If you hadn’t cried at Mr. Carson’s cutely growled “I love her, I am tickled by her, I am bursting with pride that she would be my wife” declaration of love for Mrs. Hughes to Mrs. Patmore, the travails of Mr. and Mrs. Bates (Brendan Coyle and Joanne Froggatt) would have had you reaching for both a headache tablet and another box of tissues.
After what seems like two lifetimes of them swapping the courtroom dock and jail cell with each other over murders neither committed but both were accused of, it was left to Mrs. Bates to be finally exonerated for pushing her rapist, Mr. Green, under a bus.
In another lightning piece of plotting which made little sense (though Downton fans know to shrug at the show’s strange stitching), it turned out another woman did it, just came forward, and apologized, and, yep, that was that.
For something that felt like it had been going on since the late Edwardian era, it was over in five seconds.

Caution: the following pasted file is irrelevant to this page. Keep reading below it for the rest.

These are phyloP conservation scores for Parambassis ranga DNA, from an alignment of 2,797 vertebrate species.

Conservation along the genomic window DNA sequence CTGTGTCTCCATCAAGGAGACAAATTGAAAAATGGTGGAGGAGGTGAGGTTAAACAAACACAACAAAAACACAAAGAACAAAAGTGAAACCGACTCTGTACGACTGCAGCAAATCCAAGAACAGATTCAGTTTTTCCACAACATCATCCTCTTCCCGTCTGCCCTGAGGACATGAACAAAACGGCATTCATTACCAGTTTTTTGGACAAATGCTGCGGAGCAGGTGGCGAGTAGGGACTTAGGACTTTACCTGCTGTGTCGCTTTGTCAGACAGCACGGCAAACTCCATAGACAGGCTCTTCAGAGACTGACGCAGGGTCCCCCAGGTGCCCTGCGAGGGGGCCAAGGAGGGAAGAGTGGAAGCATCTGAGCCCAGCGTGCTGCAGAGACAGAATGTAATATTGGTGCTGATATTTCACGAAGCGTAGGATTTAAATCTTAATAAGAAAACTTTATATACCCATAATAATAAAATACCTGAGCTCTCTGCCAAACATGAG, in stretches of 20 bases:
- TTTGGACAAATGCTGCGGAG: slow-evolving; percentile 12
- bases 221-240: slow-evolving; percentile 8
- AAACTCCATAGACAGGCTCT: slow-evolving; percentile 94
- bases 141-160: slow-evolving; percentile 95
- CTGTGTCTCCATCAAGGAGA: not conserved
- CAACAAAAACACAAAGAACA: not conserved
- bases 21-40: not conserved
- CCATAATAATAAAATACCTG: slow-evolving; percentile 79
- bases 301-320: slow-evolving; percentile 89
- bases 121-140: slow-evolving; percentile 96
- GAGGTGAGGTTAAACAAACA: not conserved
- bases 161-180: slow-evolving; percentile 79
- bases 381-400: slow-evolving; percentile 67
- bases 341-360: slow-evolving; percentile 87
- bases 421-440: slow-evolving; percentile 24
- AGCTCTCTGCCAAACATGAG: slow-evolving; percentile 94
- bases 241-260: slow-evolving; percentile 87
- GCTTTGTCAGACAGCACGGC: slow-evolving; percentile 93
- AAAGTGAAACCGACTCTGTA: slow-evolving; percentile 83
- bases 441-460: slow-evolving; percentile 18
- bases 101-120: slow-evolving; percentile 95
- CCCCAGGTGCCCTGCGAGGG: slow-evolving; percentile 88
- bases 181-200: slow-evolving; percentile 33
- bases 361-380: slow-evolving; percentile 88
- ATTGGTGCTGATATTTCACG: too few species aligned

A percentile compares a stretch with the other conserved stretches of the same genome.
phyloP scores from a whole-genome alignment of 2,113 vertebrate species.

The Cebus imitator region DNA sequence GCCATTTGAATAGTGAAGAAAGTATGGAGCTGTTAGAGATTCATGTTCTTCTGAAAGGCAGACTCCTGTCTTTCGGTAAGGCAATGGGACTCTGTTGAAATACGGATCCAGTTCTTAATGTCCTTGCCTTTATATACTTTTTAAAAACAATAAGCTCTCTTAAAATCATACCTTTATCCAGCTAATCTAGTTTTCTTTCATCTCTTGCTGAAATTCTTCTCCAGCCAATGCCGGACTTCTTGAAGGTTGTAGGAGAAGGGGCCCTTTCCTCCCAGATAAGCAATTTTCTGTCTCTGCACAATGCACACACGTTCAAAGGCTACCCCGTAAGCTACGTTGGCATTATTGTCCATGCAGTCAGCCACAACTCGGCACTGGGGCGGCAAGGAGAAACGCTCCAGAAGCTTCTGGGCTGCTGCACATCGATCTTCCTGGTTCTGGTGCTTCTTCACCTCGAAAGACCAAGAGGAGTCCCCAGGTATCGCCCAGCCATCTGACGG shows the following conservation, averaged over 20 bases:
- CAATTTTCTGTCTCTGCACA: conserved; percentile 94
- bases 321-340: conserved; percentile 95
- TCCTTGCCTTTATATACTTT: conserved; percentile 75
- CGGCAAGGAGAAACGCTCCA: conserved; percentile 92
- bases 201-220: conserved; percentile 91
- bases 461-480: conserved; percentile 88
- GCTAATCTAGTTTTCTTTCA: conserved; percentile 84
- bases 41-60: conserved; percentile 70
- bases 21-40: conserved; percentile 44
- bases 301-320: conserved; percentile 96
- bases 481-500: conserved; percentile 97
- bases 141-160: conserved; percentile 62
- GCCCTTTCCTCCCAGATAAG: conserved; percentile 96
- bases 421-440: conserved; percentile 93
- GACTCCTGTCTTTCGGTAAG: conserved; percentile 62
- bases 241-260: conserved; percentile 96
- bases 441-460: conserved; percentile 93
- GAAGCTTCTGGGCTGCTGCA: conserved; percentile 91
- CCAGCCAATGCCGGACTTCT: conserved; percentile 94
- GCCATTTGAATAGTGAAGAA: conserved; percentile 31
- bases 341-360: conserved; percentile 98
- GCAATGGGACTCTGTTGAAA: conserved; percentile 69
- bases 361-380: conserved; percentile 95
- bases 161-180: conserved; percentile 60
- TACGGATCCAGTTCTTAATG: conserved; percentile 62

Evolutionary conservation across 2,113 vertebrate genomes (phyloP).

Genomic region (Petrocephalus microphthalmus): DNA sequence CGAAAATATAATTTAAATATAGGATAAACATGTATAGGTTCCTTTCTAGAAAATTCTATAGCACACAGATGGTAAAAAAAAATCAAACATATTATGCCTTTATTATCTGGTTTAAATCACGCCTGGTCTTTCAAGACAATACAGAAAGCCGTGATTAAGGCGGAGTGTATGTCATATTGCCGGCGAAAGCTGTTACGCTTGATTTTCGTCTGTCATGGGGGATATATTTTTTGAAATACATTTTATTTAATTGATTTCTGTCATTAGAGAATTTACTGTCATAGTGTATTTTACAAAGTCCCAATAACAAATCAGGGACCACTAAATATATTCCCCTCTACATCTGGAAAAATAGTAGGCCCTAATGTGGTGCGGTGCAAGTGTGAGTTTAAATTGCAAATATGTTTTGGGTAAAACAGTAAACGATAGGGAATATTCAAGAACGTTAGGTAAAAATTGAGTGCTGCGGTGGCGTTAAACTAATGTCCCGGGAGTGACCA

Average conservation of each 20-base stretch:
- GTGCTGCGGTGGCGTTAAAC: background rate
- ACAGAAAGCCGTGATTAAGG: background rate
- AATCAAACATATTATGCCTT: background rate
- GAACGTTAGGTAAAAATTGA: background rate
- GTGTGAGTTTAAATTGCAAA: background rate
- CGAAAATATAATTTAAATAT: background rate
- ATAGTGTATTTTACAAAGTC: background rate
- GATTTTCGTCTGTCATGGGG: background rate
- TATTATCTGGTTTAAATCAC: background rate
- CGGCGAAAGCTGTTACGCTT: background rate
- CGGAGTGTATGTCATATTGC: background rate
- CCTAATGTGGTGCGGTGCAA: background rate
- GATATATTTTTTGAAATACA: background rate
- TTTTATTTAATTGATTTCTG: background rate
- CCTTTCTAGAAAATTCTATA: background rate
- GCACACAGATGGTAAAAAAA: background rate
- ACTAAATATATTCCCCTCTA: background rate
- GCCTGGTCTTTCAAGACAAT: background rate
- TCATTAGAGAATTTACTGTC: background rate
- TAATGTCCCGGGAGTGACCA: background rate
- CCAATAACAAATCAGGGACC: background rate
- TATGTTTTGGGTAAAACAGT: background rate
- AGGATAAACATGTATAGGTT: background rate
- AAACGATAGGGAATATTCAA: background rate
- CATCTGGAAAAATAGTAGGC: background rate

But this is Mr. and Mrs. Bates, the most miserable, troubled couple in the world. On a sunny day, they’d travel thousands of miles to find a cloud to sit under.
And so, even before the policeman had delivered the nominally good news that for once neither of them was under suspicion of murder, unhappiness was theirs again: Mrs. Bates thought she was pregnant, but she wasn’t, and this wasn’t the first time she thought she was pregnant but wasn’t, and—she wept—Mr. Bates, no matter how much he tells her that he loves her and it doesn’t matter, it really does, because she can’t give him what he wants. A baby.
Give us all strength. Basically, fellow fans: There may not be another murder charge (yet), but Fellowes has found another agonizing, long-term poison for Mr. and Mrs. Bates’ tortured relationship.
Indeed, the only people happy about Mrs. Bates’ freedom was—well—every other character; indeed, the occasion demanded one of those rare moments when ‘upstairs’ visited ‘downstairs’ to celebrate. A gramophone was even produced so the proles could enjoy some dancing, for goodness sake—and, as Lord Grantham availed himself from some snacks from Mrs. Patmore’s fridge, one of Carson’s raised bushy eyebrows reminded him whose territory he was invading and to be respectful of that.